Part two of the literary sci-fi thriller follows a boy and a girl who are caught in a warring town where thoughts can be heard — and secrets are never safe.

From Candlewick Press website.

If youv’e read my review of the first book in Ness’ Chaos Walking triology, The Knife of Never Letting Go, then you’ll know how much I enjoyed it. Yeah, I liked it, but I didn’t love it.

But boy, did I love The Ask and The Answer! I mean I really, really loved it. Like, hug the book to my chest after I finished it kinda love. The action was great, the plot was great, the characters were great.

I could never figure out exactly why I wasn’t completely taken with The Knife of Never Letting Go, but after reading The Ask and The Answer, I think I know why: for the majority of the first book, there were only two characters, Todd anbd Viola. And while they did meet up with others, they were the main characters. I love Todd’s voice, but I think I kinda got bored with them running away, then running away and running some more.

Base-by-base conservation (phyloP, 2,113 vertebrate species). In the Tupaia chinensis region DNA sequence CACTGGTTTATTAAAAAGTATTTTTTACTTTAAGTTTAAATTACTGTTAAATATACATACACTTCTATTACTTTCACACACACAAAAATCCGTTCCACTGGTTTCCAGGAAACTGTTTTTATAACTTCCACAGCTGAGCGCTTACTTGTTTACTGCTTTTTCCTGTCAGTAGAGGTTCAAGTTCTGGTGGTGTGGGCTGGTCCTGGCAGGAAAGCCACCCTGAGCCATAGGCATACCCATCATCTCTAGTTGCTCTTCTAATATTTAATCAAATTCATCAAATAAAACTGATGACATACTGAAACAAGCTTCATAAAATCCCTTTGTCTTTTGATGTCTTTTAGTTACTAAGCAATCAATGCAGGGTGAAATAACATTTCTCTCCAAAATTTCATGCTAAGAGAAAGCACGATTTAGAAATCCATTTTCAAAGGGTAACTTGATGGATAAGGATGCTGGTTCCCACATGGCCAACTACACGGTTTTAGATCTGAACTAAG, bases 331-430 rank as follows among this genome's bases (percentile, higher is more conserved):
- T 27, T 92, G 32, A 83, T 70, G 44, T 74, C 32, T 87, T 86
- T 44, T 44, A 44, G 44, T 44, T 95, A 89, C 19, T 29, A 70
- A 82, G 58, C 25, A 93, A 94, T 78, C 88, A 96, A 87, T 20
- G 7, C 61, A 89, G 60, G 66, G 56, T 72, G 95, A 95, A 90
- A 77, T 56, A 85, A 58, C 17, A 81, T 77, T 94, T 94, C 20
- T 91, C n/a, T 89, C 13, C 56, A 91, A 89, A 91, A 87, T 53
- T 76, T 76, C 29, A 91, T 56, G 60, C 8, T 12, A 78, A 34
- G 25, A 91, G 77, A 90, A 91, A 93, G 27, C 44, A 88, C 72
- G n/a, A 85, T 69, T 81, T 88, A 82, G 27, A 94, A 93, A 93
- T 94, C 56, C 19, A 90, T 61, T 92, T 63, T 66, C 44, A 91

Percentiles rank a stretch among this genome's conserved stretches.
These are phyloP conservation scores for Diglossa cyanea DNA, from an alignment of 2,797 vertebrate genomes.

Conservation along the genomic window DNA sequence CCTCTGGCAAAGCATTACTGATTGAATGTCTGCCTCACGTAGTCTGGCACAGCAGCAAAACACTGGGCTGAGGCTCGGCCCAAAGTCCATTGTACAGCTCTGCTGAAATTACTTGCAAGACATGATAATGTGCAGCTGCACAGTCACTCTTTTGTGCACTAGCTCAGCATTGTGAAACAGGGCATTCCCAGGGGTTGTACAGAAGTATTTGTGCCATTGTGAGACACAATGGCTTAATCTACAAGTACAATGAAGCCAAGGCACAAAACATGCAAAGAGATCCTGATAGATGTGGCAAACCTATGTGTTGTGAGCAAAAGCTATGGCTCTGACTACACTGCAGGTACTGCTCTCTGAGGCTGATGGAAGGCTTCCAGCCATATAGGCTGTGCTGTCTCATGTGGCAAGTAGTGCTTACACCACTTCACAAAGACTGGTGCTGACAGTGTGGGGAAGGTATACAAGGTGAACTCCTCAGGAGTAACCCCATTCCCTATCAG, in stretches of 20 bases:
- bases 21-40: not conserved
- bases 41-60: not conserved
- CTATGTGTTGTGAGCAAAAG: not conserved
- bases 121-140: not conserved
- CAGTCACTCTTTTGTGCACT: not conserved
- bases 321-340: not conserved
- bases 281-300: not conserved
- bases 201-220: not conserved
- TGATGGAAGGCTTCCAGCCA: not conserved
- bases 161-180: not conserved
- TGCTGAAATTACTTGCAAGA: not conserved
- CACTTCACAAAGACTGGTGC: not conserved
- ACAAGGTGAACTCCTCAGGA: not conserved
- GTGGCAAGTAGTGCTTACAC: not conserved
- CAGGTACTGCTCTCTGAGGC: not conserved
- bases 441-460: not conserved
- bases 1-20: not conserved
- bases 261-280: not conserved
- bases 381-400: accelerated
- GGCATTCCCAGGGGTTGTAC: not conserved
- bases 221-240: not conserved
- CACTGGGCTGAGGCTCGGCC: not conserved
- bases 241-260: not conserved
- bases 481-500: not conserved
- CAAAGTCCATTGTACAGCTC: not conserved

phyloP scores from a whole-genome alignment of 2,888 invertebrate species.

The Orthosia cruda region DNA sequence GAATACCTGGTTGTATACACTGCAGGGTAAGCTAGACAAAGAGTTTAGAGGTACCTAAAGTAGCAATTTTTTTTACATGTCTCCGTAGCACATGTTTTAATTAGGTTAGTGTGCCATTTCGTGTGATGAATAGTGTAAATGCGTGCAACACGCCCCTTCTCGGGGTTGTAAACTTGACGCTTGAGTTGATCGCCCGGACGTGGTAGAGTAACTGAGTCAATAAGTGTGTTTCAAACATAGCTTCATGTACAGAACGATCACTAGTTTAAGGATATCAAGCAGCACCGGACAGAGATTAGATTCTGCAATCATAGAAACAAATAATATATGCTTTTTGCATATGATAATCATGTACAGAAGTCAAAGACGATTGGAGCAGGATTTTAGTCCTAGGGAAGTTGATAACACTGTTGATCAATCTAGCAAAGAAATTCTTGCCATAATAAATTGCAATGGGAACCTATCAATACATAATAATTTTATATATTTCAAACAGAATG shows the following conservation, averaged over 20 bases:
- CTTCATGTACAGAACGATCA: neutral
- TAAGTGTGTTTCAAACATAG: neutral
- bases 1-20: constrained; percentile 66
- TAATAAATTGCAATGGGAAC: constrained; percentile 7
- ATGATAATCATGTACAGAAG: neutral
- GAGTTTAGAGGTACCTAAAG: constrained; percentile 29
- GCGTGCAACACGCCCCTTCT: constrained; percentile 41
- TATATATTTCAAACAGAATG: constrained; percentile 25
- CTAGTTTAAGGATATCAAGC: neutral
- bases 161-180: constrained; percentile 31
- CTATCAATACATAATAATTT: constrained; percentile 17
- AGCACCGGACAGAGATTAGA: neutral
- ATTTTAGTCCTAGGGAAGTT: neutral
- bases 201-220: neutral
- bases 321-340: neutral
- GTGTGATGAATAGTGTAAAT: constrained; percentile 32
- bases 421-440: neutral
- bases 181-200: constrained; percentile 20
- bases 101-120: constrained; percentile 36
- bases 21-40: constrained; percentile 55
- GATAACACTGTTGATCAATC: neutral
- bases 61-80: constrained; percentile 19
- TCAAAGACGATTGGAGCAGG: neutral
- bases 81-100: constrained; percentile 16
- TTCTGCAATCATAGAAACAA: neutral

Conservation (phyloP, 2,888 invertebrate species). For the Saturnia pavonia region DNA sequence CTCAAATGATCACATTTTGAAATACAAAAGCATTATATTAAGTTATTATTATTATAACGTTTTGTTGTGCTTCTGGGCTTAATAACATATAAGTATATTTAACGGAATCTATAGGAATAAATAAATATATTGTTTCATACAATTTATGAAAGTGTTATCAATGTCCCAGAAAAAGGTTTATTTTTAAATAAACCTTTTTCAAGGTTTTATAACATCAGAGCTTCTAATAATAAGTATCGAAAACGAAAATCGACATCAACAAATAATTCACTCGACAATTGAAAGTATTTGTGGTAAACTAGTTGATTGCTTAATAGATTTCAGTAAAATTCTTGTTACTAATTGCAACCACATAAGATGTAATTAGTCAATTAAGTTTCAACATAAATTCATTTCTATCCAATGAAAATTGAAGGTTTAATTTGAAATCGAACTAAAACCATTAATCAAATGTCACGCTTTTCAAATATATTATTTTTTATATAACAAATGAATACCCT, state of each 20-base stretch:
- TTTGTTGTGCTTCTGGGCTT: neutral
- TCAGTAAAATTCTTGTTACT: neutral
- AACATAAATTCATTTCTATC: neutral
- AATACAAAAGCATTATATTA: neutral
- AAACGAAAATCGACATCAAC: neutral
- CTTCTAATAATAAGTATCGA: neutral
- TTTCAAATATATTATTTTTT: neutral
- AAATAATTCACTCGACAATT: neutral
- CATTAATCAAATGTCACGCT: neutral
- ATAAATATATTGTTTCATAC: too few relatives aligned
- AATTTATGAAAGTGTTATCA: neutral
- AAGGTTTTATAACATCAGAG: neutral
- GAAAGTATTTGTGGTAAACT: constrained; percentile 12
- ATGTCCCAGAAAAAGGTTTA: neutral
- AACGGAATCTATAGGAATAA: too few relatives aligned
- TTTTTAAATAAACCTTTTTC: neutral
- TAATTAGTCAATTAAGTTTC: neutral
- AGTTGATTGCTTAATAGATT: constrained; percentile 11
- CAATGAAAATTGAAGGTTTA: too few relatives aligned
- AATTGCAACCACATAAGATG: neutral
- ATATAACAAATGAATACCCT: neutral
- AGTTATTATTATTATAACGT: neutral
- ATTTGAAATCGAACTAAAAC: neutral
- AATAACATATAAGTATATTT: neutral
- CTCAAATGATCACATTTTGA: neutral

In The Ask and The Answer there isn’t as much running away and a lot more characters. This added a richness that I didn’t feel in the first book. A lot of the new characters aren’t depicted as either good or bad. It’s hard for Todd and Viola to figure out who’s on their side. In fact there are times when they aren’t even sure who’s side they, themselves are on.

There is a switch in narrator in this one, back and forth from Todd and Viola. I’ve noticed this writing style being used more and more. What Ness does different,  however, is that he uses two different fonts: one for Todd and one for Viola. This helped me to keep straight who was telling the tale in each chapter and also, for some reason, added to the development of the characters.